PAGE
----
News & Updates
January 19, 2020
I want to revisit a very important topic for those of you who have committed to losing weight in 2020. A lot of people still think that if they begin an exercise program that they can still eat whatever they want.
You will not have any success trying to out-train a poor diet. You will just spin your wheels, get frustrated,and eventually quit. If you have done what I just described, know you are not alone.
I totally get your frustration when it comes to this. I used to deal with this exact issue myself when I was coming down from being nearly 300 pounds. I was eating better, killing myself in the gym, but the scale would barely move! I kept asking myself what it was I was doing wrong and it always came back to this one thing; you can only lose weight if you are in a CALORIC DEFICIT, period.
There is no getting around this fact.
It doesn’t matter if you train in the gym for 2 hours daily. If you are still eating too much you will either maintain, or gain weight. The problem that many people encounter is this; they think that just because they are exercising now that they don’t have to pay as much attention to their diet/nutrition.
This false belief leads many people to eat poorly and stay wondering why they can’t drop weight and eventually quit. You need to know that your daily exercise routine isn’t creating that big of a caloric deficit as you might think. Those machines that spit out the number of calories burned during exercise are HIGHLY inaccurate.
The science says that the average person will ‘burn’ up to 100 calories running one mile…ONE MILE. That isn’t a very big number and if you strength train those numbers will be slightly higher, but not by much. So, depending on how intense you train you could most likely expend anywhere from 100-300 calories during a 60 minute session.
How intense are your training sessions?
Remember that I said in order to lose weight [body-fat] you must be in a caloric deficit. I am going to give you an example of what I do with my clients. I look at being in a deficit over a 7 day period.
So, lets say that John Doe wants to lose weight. I have calculated his macros [carbs, protein, fat] for his specific fitness goal and in order to lose weight he needs to eat 1500 calories per day. Now keep in mind these are generic numbers I am making up and I break that 1500 calories into percentages for carbs, protein, fat.
So, I’ll break this down over a 7 day period and show you how John Doe is setting himself up to either maintain or gain weight.
✅Monday: John does a great job of eating at a deficit and consumes 1400 calories. He is even under the 1500 calories needed to reach his weight loss goal.
Calorie deficit = 100 calories
✅Tuesday: John had a horrible nights sleep that left him feeling drained and pissy. He needed a quick boost and hit Starbucks for a foo-foo coffee. After tracking his calories at the end of the day the total was 1650. He went over his numbers for the day and ended up in a caloric surplus.
Calorie deficit = +150
✅Wednesday: Determined to get back on track, John has a great day of eating. He hits his goal of 1500 calories.
Calorie deficit = 0
✅Thursday: It is the weekly potluck at work and John says to himself, “I have been a beast in the gym this week, I deserve to indulge a little.” He helps himself to 2 doughnuts, not knowing that they were 450 calories each. At the end of the day his calorie total was 2050.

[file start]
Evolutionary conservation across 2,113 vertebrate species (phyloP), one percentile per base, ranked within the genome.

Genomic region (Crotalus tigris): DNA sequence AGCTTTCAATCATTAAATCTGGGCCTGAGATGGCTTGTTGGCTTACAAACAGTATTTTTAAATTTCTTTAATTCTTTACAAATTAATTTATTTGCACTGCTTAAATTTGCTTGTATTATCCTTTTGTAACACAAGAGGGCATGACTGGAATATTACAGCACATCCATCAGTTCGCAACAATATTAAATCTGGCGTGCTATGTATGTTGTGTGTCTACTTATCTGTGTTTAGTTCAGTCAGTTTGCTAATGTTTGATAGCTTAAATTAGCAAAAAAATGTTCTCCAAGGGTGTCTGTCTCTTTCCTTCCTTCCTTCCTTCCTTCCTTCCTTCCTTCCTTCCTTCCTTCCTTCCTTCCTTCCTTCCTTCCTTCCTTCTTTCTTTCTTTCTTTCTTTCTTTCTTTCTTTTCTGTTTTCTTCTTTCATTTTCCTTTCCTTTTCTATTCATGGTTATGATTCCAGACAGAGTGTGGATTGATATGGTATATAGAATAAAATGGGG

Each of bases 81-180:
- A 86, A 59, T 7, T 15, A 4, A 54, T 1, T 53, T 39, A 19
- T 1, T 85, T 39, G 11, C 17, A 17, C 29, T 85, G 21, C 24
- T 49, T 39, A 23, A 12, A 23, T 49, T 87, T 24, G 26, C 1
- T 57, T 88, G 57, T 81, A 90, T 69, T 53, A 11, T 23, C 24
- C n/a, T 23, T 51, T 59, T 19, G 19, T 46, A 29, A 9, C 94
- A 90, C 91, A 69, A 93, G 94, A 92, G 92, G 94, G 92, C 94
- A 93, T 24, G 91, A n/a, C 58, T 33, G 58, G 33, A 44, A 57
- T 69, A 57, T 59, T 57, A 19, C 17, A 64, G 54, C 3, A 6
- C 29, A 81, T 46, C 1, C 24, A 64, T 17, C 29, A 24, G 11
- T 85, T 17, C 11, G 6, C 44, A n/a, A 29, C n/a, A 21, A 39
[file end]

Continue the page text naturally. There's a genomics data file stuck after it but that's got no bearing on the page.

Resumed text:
Calorie deficit = +550
✅Friday: John feels guilty about the potluck fiasco and again has a really great day. He wants to make up for his indulgence on Thursday and only eats 1300 calories.
Calorie deficit = 200
✅Saturday: It’s the weekend and John is feeling frisky. He has a night out on the town and throws back a few cocktails. At the end of the night our friend has consumed 2200 calories.
Calorie deficit = +700
✅Sunday: Wanting to repent for his shenanigans on Saturday John vows to eat only bland chicken breast and salad to get back on track. Way to go, Johnnie!! At the end of the day he consumes only 900 calories.
Calorie deficit = 600
So, let’s review how John did over the course of the week.
In order to lose weight this week he would have needed to hit his goal of 10,500 calories [1500×7].
How did he do???
At the end of the week John took in 11,000 calories. He ended up being over by a measly 500 calories, but this is enough to keep you at your current weight or to even gain.
I can’t tell you just how important it is to not only track your food, but be consistent when doing it. Also, do not think that your exercise is going to create enough of a dent to overcome your poor eating habits, because it won’t. I know that this is the biggest source of frustration for a lot of people; maybe even yourself. It also can be made harder if you struggle with emotional eating.
Now keep in mind tracking what you eat isn’t the only way to be successful, but I have found over my 10+ years of coaching people that it is the BIGGEST reason as to why many succeed. Not only can you track and measure your progress, but you are now made aware of just how unhealthy some of the foods you have been putting into your body really are. This will help you to really think twice before eating that food again.
So, does this sound familiar to you? do you struggle with wanting to get in shape, but find that you keep going around the same mountain again and again? Just know that you are not alone and your solution while simple, isn’t going to be easy.
I hope that this helped you to see where you may need to make some changes in how you are approaching your weight loss goals. If it did, hit reply and tell me about it.
PS- I want you to have massive success and clarity when it comes to your life and fitness goals in 2020 and beyond that I am offering you a free clarity call. Go here to set that up now.